Old Time Music in the Blood
Film by Raymond DeWeerdt, featuring Keith Klippel at Nariel and Tallangatta.
Project Director: Malcolm McKinnon.
Project Coordinator: Karlie Hawking.
Project Assistance: Jenny Herminston and Penny Jeffs.
Produced in partnership with the Man From Snowy River Museum, Corryong.
Archival film provided by the Australian Broadcasting Corporation, ABC Content Sales. Archival still images kindly provided by Keith Klippel.
This video was created as part of the Murray Arts “Stories of the Upper Murray” project, with assistance from the Commonwealth Government’s Regional Arts Fund, Regional Arts Victoria, National Museum of Australia, City of Wodonga, Shire of Towong, and Museums Australia (Victoria).
Contact Murray Arts.Copyright
Murray Collections Network, and the artists.
"Where folk singers, musicians, dancers, poets, reciters, tall story tellers from all Australian States and Overseas, meet and compare their individual arts." Nariel Creek Fok Festivals Program 1973.
Located in far North East Victoria, Nariel Creek is the site of Victoria's first folk festival held in 1963.
Claimed as the longest running of its kind in Australia, people today continue to converge on the green banks of Nariel Creek to celebrate the traditional Nariel style music and dance that has been passed down like folklore.
-(SINGING) Come on my good folk and a tale I will tell of a most recent happening at old Nariel. While travelling through there, I happened to chance on the opening occasion of a grand old bandstand.
-About 1962, there were some folklore people from Melbourne came visited over at Benambra there. And people over there sent them on over to mom and dad. They organized a dance and invited Melbourne people up. Dad organized all the musicians around that he could find. This dance at Nariel Hall. They danced there till about 2 or 3 o'clock in the morning, I think.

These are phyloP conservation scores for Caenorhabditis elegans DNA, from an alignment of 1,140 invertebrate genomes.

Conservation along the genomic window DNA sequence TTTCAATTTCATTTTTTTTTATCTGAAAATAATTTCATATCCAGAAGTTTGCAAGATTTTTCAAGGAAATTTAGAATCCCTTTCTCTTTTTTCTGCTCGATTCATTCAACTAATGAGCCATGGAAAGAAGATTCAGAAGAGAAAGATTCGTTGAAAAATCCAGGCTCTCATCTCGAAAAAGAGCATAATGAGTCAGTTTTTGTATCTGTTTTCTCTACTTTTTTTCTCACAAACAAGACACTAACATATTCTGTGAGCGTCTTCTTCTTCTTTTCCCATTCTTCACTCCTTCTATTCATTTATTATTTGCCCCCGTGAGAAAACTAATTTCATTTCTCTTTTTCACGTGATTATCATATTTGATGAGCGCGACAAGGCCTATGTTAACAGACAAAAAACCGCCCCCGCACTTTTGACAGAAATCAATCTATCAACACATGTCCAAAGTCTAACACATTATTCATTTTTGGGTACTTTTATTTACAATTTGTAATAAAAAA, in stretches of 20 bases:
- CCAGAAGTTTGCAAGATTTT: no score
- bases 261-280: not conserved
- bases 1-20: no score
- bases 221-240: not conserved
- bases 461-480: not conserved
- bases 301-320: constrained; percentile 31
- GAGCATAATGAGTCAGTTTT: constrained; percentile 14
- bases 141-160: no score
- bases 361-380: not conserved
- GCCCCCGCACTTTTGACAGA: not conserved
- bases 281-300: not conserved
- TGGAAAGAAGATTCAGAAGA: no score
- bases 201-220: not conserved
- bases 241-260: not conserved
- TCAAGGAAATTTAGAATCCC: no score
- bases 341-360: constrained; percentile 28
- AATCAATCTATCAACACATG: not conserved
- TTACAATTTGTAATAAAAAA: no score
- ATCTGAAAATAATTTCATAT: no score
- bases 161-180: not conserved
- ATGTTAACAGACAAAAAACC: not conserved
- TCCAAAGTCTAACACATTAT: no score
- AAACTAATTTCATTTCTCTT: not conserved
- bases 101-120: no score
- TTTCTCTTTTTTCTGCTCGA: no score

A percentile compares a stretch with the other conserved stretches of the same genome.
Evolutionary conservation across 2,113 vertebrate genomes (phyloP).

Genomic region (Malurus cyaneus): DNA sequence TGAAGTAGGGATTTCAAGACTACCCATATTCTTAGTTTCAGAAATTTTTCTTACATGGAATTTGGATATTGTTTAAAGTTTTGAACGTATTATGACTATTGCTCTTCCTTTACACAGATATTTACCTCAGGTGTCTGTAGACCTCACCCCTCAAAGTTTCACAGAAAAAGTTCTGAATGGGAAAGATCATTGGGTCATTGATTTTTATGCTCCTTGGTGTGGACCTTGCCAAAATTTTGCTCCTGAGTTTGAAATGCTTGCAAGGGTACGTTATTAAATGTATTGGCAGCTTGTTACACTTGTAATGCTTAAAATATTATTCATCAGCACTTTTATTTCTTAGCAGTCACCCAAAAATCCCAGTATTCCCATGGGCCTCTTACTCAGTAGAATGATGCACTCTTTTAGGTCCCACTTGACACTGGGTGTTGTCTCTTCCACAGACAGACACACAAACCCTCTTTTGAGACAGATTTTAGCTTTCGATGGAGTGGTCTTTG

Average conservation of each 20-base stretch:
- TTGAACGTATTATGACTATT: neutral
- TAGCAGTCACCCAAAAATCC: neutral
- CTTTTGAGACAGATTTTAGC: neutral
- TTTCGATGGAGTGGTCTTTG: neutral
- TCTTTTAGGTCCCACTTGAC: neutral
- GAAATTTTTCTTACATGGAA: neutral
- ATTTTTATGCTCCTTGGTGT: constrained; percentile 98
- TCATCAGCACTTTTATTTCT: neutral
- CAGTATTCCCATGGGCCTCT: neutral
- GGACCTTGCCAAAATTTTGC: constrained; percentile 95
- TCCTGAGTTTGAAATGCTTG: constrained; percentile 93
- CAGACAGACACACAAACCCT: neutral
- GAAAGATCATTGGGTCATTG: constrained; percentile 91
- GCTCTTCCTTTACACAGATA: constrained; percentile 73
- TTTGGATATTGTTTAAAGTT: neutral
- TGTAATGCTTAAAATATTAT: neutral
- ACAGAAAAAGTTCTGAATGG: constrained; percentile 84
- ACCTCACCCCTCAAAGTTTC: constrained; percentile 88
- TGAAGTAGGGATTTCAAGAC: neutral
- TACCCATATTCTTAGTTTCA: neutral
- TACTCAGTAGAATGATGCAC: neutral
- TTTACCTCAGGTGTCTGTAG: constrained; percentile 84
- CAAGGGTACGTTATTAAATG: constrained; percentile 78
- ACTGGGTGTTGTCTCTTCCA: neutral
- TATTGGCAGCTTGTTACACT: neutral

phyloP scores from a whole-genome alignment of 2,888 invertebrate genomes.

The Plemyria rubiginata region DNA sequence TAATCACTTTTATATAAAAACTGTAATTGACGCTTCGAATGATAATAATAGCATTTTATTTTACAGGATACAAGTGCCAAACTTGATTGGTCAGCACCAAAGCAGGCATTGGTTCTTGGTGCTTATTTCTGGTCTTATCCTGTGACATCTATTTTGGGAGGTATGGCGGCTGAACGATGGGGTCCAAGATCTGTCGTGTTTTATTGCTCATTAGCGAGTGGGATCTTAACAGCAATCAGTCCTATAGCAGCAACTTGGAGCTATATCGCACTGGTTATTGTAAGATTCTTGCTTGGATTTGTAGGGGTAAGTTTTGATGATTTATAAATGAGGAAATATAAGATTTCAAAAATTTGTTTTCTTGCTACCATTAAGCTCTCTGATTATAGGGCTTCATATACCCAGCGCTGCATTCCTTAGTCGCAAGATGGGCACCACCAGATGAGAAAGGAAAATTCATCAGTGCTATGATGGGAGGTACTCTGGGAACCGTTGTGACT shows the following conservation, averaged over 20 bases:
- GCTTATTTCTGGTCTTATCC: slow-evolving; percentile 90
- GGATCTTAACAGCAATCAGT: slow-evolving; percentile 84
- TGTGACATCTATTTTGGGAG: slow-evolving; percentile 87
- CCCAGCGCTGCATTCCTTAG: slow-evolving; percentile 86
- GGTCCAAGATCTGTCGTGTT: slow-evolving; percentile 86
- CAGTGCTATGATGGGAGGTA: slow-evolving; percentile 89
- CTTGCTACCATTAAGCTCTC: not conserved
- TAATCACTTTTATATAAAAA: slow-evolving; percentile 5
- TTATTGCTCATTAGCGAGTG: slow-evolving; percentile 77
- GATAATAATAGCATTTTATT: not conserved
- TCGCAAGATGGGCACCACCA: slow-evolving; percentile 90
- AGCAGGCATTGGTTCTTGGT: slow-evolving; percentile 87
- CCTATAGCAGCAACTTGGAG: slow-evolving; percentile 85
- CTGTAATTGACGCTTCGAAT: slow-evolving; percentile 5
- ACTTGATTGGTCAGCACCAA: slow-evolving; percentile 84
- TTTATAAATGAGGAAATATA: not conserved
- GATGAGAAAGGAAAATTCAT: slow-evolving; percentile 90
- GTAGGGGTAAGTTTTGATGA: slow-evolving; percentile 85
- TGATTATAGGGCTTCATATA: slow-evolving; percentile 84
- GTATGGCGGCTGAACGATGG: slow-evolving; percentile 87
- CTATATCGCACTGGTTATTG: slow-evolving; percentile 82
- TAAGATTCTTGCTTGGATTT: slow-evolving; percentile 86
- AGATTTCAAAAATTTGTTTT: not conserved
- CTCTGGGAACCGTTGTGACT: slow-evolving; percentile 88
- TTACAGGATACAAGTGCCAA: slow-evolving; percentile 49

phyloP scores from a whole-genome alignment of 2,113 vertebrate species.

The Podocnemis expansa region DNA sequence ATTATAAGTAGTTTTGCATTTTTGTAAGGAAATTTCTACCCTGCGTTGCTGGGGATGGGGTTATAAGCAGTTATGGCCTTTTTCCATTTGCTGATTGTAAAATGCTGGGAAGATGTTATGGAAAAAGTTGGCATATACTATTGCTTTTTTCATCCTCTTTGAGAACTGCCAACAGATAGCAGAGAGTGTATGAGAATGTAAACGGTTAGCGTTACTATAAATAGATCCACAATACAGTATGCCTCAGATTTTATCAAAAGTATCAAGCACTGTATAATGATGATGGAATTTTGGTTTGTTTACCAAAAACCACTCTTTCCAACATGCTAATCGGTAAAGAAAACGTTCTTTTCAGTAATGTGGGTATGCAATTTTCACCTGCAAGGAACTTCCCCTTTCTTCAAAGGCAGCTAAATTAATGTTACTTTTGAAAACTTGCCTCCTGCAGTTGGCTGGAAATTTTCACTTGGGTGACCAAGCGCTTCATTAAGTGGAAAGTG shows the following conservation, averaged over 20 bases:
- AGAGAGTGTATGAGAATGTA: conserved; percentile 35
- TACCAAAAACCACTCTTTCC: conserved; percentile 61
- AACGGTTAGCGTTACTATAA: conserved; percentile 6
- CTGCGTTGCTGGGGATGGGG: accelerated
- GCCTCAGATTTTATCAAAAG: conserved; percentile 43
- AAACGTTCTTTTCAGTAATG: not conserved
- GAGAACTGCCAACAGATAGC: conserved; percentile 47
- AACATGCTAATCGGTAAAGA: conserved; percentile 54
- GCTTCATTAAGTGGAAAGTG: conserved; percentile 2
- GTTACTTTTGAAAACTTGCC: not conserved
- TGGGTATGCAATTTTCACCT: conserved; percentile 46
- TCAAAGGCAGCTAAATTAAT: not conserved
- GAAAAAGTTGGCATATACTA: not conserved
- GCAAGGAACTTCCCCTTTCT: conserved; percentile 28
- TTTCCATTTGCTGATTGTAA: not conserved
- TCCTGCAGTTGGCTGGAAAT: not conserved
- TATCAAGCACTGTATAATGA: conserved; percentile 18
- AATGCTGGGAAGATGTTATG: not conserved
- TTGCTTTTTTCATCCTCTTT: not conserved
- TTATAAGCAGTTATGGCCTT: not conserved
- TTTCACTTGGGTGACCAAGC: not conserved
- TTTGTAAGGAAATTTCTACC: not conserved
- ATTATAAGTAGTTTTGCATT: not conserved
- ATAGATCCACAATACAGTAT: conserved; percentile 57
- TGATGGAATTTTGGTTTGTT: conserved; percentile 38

And then the campers, they invited the musicians and everybody else that was about to come and join them down here on the creek. This became an annual event.
They used to run a lot of dances for the schools, dances at Colac Colac. They had dances at Cudgewa. They have it in Nariel. And they'd have them at Thowgla, down at Towong, up at Towong.
And I'd go with mom and dad. Dad used to do a lot of playing. I'd be put to sleep in the car. And I'd lay there, listening to the music, I could hear the music going all night long. Those tunes. I've got an old mezon accordion at home still that dad used to play then. If I get that out and play a couple of notes on it, it brings back memories of a lot of old tunes that he used to play.
-Well, from what I can gather, nobody read music, it was all by ear. Just pick up an accordion, we'd listen to somebody playing it and work out where the notes were and get into it. I've been told it's a special style in Nariel Creek.
What I can gather, they use all the notes on the accordion there. Use four fingers, play four fingers at once. Like that. Any four notes together you squeeze them and they all chord. The first and the fifth one out, they chord.